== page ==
The hiatus is the opening in the diaphragm. The esophagus connects the mouth that goes through the hiatus and connects to the stomach. In a hiatal hernia, the stomach bulges up into the chest through that opening.
The cause of hiatal hernias is unknown most of the time. It is believed that increased pressure in the abdomen from pregnancy, obesity, coughing or straining during bowel movements may play an important role in hiatal hernias.
Women are generally more prone to hiatal hernias as well as people who are overweight and over the age of 50.
Most of the time, there are no signs and symptoms of a hiatal hernia. But if there are symptoms, they are due to GERD where the acid from the stomach moves back up into the esophagus. Some of the symptoms of GERD include:
- chest pain
- retching (dry heaves)
- waterbrash which is the rapid appearance of a large amount of saliva in the mouth that is stimulated by the refluxing acid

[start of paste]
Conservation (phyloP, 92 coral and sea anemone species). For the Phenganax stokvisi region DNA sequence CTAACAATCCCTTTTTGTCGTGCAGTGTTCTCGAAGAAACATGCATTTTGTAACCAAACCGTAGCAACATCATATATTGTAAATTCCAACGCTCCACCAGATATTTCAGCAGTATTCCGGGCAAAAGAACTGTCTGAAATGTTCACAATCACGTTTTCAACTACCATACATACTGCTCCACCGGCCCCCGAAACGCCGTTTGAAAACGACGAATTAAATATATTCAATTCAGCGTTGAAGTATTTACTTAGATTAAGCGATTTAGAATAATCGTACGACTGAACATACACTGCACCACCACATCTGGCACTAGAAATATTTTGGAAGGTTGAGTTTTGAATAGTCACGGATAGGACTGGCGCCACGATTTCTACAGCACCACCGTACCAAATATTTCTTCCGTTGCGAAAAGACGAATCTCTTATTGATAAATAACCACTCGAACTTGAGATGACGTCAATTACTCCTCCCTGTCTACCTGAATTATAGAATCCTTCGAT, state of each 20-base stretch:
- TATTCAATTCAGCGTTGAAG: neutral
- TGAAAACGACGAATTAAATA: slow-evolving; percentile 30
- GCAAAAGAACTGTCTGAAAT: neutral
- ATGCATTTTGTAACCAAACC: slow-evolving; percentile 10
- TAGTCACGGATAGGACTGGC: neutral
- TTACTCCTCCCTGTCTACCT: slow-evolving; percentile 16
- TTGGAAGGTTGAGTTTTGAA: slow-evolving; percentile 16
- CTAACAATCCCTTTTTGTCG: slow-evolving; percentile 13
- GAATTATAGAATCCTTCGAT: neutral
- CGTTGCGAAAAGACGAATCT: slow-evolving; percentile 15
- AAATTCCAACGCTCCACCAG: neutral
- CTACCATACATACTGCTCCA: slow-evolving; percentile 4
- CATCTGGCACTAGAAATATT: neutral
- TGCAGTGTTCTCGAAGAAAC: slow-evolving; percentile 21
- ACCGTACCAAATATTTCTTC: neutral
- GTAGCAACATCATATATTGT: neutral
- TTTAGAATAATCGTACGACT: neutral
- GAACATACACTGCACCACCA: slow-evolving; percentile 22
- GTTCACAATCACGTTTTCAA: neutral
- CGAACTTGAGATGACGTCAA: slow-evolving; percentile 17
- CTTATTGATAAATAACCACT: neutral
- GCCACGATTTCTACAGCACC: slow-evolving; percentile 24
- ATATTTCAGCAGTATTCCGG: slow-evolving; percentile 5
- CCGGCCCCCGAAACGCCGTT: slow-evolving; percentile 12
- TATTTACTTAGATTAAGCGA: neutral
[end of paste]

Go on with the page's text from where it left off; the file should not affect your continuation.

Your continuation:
These symptoms are usually worse after eating or lying flat. Sitting up or standing helps relieve the symptoms.
Some medications that can help with hiatal hernias are:
- omeprazole (prilosec)
- lansoprazole (prevacid)
- pantoprazole (protonix)
- rabeprazole (aciphex)
- esomeprazole (nexium)
Some lifestyle changes may include:
- elevating the head while sleeping
- small frequent meals
- avoid foods that are spicy, greasy, onions, tomatoes, citrus fruits and any other foods that you notice trigger symptoms
You should ALWAYS talk to your doctor if you suffer from any of these conditions.
9/27/2016 @ 5:00 pm
9/30/2016 @ 10:00 am
9/30/2016 @ 2:00 pm
ACLS Skills Session